As you can see from the pie chart above, English words have their origins in many languages, and the heaviest influences are Latin, French and Germanic languages. This helps to explain why English has so many challenging rules and exceptions, as well as the diverse origin of English vocabulary.
Let's look at some specific examples. For instance, you may have learned that to make words ending in letter o plural, you should add -es. However, what about piano, video, tattoo? Those words are exceptions; we just add -s. That's because of word origin: piano (Italian), video (Latin mixed with English), tattoo (Dutch).
A slew of other words also refuse to follow the rules. For instance, the plural form of phenomenon is phenomena (Greek and Latin).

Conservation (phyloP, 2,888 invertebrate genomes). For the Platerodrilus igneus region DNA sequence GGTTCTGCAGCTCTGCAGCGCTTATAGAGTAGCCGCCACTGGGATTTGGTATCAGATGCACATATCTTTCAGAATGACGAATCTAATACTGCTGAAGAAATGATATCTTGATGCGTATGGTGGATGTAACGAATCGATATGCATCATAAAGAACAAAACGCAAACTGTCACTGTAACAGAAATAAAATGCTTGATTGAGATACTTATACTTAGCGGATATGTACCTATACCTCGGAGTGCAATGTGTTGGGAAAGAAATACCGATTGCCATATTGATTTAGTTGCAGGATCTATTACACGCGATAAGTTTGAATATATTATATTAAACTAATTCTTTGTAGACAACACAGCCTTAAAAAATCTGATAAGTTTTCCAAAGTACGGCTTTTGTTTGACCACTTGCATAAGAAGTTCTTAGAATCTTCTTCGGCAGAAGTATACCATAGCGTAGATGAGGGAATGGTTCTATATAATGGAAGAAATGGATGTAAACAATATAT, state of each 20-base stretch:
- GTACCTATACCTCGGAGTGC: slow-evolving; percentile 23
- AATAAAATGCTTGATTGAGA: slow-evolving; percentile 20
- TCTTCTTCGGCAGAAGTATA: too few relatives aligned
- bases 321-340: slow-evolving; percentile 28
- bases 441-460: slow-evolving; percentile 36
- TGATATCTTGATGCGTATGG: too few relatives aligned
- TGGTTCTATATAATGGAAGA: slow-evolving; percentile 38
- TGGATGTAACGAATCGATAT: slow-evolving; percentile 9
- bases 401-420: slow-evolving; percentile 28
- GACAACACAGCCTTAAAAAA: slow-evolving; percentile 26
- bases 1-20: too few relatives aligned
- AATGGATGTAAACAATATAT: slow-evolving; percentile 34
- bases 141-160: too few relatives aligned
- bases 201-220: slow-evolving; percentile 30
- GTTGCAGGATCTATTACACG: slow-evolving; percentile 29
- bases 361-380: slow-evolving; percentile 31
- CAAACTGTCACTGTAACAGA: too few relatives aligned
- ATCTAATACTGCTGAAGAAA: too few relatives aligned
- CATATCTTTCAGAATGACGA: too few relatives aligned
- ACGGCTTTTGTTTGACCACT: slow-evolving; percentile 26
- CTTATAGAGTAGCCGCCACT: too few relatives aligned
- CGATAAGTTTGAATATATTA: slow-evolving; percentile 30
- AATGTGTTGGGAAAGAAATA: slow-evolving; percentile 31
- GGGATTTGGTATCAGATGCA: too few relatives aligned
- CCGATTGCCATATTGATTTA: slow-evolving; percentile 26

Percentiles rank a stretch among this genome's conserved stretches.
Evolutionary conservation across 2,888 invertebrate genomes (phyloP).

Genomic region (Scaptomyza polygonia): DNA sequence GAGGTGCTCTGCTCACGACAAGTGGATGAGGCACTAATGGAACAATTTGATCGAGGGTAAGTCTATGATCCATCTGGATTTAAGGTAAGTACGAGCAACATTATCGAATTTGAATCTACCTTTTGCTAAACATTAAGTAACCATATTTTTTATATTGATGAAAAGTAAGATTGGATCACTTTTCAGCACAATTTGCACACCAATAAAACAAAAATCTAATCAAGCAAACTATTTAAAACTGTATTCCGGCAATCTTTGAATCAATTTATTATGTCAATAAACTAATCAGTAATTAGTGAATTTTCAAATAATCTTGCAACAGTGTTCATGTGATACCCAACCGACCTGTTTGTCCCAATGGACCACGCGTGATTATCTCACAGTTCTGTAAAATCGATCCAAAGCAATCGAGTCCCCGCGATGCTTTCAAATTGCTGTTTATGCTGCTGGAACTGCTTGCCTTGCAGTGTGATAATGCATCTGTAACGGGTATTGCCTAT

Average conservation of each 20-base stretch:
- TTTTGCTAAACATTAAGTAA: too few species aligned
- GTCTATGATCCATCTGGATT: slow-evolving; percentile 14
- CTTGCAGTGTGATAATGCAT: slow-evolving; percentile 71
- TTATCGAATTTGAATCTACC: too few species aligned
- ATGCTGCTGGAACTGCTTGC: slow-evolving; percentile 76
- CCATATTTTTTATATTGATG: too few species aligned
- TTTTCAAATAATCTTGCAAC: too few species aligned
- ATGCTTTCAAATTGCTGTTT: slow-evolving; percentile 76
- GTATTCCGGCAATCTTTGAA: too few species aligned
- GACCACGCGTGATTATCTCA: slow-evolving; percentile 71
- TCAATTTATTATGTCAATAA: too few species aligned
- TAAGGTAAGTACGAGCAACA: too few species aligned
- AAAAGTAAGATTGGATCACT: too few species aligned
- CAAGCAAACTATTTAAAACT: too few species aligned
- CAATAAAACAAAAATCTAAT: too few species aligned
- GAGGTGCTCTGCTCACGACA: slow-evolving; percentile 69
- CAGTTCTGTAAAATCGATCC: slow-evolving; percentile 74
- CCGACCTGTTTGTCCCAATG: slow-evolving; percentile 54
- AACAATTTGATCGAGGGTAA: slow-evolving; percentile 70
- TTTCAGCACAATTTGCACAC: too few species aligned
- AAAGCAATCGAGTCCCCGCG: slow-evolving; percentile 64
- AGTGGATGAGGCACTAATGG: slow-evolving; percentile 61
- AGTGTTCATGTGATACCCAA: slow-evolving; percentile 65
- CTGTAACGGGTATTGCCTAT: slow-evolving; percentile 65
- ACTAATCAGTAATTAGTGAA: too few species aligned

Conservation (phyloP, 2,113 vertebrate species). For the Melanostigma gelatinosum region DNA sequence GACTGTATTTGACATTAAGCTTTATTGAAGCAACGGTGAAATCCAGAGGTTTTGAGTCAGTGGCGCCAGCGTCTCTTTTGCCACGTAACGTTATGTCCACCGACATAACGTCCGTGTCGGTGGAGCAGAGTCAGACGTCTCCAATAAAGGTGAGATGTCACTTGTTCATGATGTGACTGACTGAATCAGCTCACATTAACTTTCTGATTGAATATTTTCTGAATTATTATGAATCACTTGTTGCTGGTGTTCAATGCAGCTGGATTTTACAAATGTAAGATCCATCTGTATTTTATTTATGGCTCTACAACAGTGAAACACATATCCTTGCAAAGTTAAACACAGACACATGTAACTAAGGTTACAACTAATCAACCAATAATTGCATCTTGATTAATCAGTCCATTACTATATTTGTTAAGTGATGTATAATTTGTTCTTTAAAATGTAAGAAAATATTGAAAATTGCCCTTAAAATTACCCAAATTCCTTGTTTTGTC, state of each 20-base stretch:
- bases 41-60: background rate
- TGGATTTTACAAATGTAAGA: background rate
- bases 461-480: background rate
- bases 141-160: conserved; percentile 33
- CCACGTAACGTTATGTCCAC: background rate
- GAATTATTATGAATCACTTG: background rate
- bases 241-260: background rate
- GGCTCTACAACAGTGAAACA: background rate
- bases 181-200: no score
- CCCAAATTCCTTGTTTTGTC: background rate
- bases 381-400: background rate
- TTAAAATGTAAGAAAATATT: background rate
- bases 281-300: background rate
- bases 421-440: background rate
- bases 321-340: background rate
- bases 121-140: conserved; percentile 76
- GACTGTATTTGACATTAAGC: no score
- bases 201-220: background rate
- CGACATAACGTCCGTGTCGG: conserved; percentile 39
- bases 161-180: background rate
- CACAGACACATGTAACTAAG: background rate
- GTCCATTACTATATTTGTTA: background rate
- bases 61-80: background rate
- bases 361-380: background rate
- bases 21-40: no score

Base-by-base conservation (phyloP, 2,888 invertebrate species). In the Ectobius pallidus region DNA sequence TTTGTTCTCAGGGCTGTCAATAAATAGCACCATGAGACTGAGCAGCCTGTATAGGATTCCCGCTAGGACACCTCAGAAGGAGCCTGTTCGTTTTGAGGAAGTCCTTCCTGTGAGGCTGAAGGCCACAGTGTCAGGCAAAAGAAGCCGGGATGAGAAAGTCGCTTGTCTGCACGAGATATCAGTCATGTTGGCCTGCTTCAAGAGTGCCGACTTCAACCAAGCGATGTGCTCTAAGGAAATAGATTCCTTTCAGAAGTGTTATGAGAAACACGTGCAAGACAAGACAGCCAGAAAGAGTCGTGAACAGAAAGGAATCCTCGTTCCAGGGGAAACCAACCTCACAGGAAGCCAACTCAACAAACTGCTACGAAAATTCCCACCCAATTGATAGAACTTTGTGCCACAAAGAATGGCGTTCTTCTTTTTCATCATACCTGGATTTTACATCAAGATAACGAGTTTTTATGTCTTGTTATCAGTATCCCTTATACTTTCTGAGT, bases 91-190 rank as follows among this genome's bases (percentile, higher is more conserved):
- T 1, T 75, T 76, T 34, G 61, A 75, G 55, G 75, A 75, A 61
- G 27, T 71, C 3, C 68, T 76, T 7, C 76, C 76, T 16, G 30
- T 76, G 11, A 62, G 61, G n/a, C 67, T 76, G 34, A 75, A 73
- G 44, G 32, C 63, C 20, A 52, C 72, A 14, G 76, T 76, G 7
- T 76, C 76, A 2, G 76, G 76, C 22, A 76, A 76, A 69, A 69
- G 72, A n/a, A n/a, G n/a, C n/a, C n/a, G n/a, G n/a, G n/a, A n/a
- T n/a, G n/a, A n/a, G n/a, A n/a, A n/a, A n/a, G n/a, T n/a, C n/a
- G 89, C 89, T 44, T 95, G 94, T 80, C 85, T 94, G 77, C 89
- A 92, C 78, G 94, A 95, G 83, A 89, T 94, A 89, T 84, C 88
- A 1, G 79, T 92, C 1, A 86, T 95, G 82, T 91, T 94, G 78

The challenges also exist with pronunciation. For instance, fiancé (fee-ahn-say) is spelled similarly to finance (fI-nan-s), but you can see they have wholly different pronunciations. Fiancé comes from French, while finance is a mix of French and English.
Genre (meaning type or kind, usually for literature or film) and cache (something being hidden) have French origins, so they sound like zhan-ruh and cash.
So you're probably thinking, now what? How will I ever learn English? Should I study French, German and Latin? Well don't be ridiculous! You don't have to do that. You see, all languages have rules and exceptions because of word origin, collocation, etc. You succeed in learning English by speaking and using it often and correctly. To do that, you'll need a techer who can teach you the proper English sounds as well as the most significant concepts (such as word stress) that build the foundation of your fluency.
Absolutely the most important way to improve your English is to speak as often as possible, as I've said a million times. Speaking English teaches you vocabulary, structure, appropriate usage and context, grammar, pronunciation, idioms, slang, etc., etc., etc. Get a free class now!